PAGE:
At the same time, the COVID-19 response has highlighted the power of women’s leadership.  Women leaders have kept prevalence rates lower, and countries on track for recovery.  Indeed, there is a long and growing list of the transformative impacts of women’s equal participation.  Larger investment in social protection.  More transparent governance.  More durable peace processes.  Women’s equal leadership and representation is the game changer we need.  It is time to change entrenched structures and models.  The formal economy only functions because it is subsidized by women’s unpaid care work.  Investment in the care economy could be a spur to economic growth and pandemic recovery.  It is time to take greater, targeted measures to overcome the approaches and attitudes that deny women their rights.  No more tinkering at the margins.  Gender equality is possible.  We must make it happen.  Together.

Our seventh priority for the year must be to heal geopolitical rifts and find common ground.  To address today’s roiling peace and security threats, we need to find a bridge back to common sense.  We need a united Security Council.  And we need to avoid a great fracture that would divide the world into two, working instead to ensure one world economy, one secure and open Internet, cybersecurity, respect for international law and rules agreed by and adhered to by all.  Any dysfunction in the relations among major powers creates space for spoilers.  And spoilers trigger and prolong conflicts.  We can’t solve our biggest problems when our biggest powers are at odds.

In the early weeks of the pandemic, I called for a global ceasefire to focus on the enemy that all countries are facing.  We have seen some encouraging signs and new life breathed into faltering peace processes.  Ceasefires and pauses in hostilities are more or less holding in a number of places, from Libya to the Ukraine, from Syria to Sudan, from Nagorno-Karabakh to South Sudan.

But, elsewhere, fighting continues and new conflicts have erupted.  In Yemen, which is on the brink of famine, I reiterate my call for a nationwide ceasefire, economic and humanitarian confidence-building measures and a resumption of an inclusive political process.  In the Central African Republic, I condemn the increased violence by armed groups and call on the newly elected authorities to pursue peaceful and inclusive dialogue and national reconciliation.  In Mali, attacks by extremist groups, human rights violations and violence across community lines continue, in the context of challenging efforts towards the restoration of constitutional order and implementation of the peace agreement.  In Afghanistan, violence is going unabated, even if peace negotiations hold out the possibility of an end to decades of conflict.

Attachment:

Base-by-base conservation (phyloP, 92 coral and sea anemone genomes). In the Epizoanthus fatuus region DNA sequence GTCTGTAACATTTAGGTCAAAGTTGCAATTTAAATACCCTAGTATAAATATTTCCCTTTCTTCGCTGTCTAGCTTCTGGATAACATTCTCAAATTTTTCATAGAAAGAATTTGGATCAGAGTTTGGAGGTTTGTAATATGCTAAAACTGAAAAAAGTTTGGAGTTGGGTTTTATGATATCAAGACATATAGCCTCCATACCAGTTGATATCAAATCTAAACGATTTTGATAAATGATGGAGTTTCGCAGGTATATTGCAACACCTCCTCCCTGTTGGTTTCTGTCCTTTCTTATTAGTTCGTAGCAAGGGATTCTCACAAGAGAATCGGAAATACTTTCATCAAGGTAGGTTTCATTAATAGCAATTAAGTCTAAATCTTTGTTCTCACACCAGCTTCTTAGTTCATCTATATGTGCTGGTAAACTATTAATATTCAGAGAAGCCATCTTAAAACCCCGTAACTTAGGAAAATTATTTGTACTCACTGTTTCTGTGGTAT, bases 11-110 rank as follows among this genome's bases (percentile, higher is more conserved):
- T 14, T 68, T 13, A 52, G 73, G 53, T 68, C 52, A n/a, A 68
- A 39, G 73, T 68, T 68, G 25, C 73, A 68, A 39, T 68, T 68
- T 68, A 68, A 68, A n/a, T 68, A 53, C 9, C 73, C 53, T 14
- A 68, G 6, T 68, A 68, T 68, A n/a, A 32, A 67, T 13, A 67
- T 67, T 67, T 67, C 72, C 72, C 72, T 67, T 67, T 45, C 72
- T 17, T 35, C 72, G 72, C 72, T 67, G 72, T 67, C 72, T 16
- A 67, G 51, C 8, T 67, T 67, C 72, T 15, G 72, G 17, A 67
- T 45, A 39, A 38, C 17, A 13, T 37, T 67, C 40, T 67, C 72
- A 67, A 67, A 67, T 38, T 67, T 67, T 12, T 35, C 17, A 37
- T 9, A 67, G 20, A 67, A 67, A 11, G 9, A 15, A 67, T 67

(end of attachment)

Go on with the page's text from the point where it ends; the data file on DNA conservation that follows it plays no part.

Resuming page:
There is no military solution to any of these situations.  I call on all Member States to pressure all relevant parties to end these senseless wars.  United Nations mediators and political missions continue to explore every opening.  2021 must also be the year in which we restart the peace process in the Middle East and create conditions for a two-State solution.

In the Sahel, Lake Chad, Democratic Republic of the Congo and Mozambique, we see terrorism rising in the absence of effective security arrangements and insufficient capacity to address economic, climatic and social root causes.  It is time to recognize the need for African peace-enforcement and counter-terrorism operations to receive a mandate by the Security Council under Chapter VII and sufficient and predictable funding, including assessed contributions.  Our peacekeeping operations are totally committed to the protection of civilians in volatile situations and are providing vital support to peace processes.  But, they operate more and more in areas where there is no peace to keep.  Already this year, nine peacekeepers have been killed in hostile incidents.

We must ensure that every peacekeeping mission and every peacekeeper possesses the full resources and equipment necessary to fulfil their duties.  We will continue to implement the reforms, namely the Action for Peacekeeping.  We need a global ceasefire, but we must also intensify our efforts to prevent crises from erupting in the first place.  Unity and peace are possible.  We must make it happen.  Together.